Function definition order in Python

September 19, 2005

Thomas Boutell has just started serious Python work and wound up noticing (in the middle of here):

What's not so painless is discovering that "function" must be defined like this before I can call it.

Wait a minute. That's pretty standard behavior for C, yeah. But this ain't 1973. Perl and Java are both bright enough to read the rest of your code and find the function, allowing you to place functions in your source code where they feel right to you.

So: why is Python this way? The answer's deeper and more interesting than it might look.

There are three things going on here, and they all make sense when you understand them:

  1. Functions are found by name lookup, like pretty much everything else in Python. So the name has to be defined by the time something tries to call the function.
  2. Doing an 'import <module>' executes the file's code; the same thing happens when you do 'python file'. (What's left in the namespace after the code finishes running basically is the module.)
  3. def is an executable statement; when it runs it creates the name and points it to a function object, which has the function's bytecode and some trimmings. (class is also an executable statement.)

(Technically import only executes the file's code the first time around. After that, it looks up the module in an internal table and horks back a reference.)

Understanding the third is actually quite important, because it is how and why a great many clever tricks with classes work (including straightforward uses of staticmethod and classmethod decorators). Consider:

class Foo:
  def bar():
    return 42
  bar = staticmethod(bar)

This works because everything in the class statement is actually being executed. The def creates and binds bar's value to a function object, and then the next line rebinds bar's value to a different object created by staticmethod. When the dust settles, the class's namespace has only the new bar.

(staticmethod itself is an ordinary function (well, a type); you can run it outside a class definition if you want to, although the objects it creates are not really useful outside of classes.)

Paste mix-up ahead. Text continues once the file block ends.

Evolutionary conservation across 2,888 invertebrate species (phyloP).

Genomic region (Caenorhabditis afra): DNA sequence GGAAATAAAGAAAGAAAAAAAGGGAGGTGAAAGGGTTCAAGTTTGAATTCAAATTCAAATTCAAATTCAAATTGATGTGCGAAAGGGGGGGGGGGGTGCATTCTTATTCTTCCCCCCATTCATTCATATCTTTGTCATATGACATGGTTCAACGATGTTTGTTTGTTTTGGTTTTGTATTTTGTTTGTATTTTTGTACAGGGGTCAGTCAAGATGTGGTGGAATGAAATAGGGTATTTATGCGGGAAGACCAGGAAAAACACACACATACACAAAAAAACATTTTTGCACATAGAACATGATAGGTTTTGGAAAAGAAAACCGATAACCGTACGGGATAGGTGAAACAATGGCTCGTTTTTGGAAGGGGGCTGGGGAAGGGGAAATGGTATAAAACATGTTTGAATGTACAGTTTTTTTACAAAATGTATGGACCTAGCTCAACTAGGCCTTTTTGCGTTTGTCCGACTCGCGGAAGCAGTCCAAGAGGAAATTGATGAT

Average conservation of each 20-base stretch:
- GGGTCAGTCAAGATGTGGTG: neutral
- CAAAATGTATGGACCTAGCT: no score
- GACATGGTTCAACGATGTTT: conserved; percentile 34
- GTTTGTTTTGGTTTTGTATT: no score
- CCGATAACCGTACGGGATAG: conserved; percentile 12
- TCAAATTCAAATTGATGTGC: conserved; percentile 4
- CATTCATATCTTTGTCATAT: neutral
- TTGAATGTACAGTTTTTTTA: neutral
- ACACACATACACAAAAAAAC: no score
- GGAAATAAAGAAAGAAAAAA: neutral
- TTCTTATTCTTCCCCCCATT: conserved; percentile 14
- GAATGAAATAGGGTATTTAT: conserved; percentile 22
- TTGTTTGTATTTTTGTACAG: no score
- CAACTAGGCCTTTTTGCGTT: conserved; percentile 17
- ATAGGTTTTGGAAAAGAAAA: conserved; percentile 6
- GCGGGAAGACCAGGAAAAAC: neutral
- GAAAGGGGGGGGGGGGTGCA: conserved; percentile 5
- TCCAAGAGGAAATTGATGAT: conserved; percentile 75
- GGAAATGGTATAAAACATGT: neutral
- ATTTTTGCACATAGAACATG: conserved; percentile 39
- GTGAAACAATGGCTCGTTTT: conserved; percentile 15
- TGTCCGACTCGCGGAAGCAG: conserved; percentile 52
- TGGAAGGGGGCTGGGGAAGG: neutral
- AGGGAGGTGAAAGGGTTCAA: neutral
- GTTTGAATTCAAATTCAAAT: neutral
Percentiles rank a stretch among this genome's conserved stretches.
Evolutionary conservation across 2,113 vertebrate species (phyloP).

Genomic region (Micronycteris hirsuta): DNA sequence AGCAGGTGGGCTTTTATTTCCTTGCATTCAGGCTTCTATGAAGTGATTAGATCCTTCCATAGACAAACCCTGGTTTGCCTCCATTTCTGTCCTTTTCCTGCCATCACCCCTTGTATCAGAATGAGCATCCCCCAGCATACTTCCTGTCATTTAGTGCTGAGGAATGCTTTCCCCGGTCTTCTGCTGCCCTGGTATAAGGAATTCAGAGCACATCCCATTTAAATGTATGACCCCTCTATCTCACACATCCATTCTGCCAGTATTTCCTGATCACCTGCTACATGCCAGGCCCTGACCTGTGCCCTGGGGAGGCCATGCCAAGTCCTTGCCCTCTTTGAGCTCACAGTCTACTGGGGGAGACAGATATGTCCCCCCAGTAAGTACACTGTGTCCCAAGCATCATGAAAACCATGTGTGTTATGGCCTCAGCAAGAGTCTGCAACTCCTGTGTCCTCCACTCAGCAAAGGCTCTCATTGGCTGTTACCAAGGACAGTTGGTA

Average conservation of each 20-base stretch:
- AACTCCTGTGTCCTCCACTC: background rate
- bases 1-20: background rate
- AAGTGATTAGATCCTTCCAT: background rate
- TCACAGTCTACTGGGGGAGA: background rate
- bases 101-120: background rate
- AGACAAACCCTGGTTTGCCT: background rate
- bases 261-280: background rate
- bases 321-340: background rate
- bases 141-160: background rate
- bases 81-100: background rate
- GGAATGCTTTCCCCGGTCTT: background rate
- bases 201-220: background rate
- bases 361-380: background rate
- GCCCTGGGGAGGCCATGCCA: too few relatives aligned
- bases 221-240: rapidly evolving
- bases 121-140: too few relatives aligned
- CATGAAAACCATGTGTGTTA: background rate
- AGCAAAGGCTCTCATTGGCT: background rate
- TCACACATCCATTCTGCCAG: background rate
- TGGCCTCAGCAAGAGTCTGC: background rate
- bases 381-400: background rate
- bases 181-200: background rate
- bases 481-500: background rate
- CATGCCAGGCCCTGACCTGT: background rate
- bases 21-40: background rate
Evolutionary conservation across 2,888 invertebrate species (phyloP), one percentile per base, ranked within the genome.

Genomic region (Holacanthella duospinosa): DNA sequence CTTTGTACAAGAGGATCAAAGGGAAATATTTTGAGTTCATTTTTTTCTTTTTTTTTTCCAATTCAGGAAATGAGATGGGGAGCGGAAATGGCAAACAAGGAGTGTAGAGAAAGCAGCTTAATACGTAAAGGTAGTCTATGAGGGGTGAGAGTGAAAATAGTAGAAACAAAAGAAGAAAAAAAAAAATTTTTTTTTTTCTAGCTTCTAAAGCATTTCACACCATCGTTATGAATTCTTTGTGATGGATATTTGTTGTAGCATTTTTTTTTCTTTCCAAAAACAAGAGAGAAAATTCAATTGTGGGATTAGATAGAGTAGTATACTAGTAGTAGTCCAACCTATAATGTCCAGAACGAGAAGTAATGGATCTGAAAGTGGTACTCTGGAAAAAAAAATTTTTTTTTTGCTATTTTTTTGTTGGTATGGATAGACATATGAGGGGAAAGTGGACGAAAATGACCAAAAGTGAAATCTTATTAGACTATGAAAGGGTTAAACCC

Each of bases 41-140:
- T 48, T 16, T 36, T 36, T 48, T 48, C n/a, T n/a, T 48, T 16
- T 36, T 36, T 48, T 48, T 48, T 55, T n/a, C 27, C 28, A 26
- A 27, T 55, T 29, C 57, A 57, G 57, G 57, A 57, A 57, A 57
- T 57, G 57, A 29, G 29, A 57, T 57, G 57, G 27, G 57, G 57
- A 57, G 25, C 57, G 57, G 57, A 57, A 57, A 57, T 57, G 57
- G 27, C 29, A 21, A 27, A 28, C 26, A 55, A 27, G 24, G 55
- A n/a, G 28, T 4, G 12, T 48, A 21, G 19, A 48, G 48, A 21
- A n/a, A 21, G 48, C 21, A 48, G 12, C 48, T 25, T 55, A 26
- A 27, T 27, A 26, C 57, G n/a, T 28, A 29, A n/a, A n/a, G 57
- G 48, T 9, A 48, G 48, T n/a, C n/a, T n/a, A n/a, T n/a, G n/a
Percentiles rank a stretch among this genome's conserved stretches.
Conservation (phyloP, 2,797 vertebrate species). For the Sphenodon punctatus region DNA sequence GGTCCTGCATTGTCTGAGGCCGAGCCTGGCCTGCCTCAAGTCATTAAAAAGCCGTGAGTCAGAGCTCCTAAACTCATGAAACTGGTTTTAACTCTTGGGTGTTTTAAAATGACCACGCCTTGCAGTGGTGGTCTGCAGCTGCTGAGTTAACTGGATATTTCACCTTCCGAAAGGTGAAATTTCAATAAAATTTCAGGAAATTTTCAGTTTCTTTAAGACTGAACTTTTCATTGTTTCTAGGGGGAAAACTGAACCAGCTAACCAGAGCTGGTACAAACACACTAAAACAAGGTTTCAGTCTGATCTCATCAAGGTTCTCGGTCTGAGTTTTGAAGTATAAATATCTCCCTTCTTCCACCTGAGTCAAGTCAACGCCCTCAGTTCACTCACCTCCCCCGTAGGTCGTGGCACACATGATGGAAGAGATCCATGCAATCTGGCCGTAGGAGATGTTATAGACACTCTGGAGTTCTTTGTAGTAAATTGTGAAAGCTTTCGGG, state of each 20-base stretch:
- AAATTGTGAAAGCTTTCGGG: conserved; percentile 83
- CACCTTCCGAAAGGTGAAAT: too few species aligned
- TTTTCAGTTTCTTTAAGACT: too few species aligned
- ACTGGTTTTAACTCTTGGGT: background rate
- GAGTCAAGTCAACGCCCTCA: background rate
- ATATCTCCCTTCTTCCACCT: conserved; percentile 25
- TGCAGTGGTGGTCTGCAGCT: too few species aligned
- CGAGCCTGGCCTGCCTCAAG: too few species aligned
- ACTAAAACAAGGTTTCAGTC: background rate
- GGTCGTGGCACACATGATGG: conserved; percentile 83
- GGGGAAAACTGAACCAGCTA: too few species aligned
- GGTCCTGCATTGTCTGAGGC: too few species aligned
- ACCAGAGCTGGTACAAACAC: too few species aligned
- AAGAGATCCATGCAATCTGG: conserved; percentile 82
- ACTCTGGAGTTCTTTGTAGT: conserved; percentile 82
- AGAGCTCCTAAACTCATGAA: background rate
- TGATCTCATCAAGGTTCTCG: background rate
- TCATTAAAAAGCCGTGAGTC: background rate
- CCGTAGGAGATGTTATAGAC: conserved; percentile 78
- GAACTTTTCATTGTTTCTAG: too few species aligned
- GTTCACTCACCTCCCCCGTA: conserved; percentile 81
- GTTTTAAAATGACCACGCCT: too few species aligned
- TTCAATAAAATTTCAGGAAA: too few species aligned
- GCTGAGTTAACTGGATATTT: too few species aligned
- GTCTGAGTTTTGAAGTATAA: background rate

This is also why function closures work, because they are recreated with the right bound variables every time around. Consider:

def foo(a, b):
  def bar(z):
    return a + b + z
  return bar

Although this doesn't literally reparse bar's source each time, it does make a new version of bar on each call. (You can see this by using the dis module to look at the generated bytecodes.)

So Python is not strict 'define before reference', the way a language like C is, but 'define before use'. You can have function definitions in any order and in any place, so long as they're all defined before any executing code tries to use them. However, if you put code at the top level of a file (where it will get run at import time) the functions the code uses must be lexically before the code.

This approach to function definition is by no means unique to Python. LISP was probably the first language to do it, but you can find this in lots of others too.

Because there's nothing magical about function names, there's a number of tricks that can be played with them. For example, as we saw with 'class Foo', function names can be rebound to other values. You can also create new functions just by binding an appropriate value to a name.

(One use of this is to decide on the fly which version of code will implement a generic interface; an extreme example is the os module (look for is also a good illustration how far you can go by running code during import.)

(This entry is adopted from my LiveJournal comments on here.)

Written on 19 September 2005.
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Last modified: Mon Sep 19 03:18:05 2005
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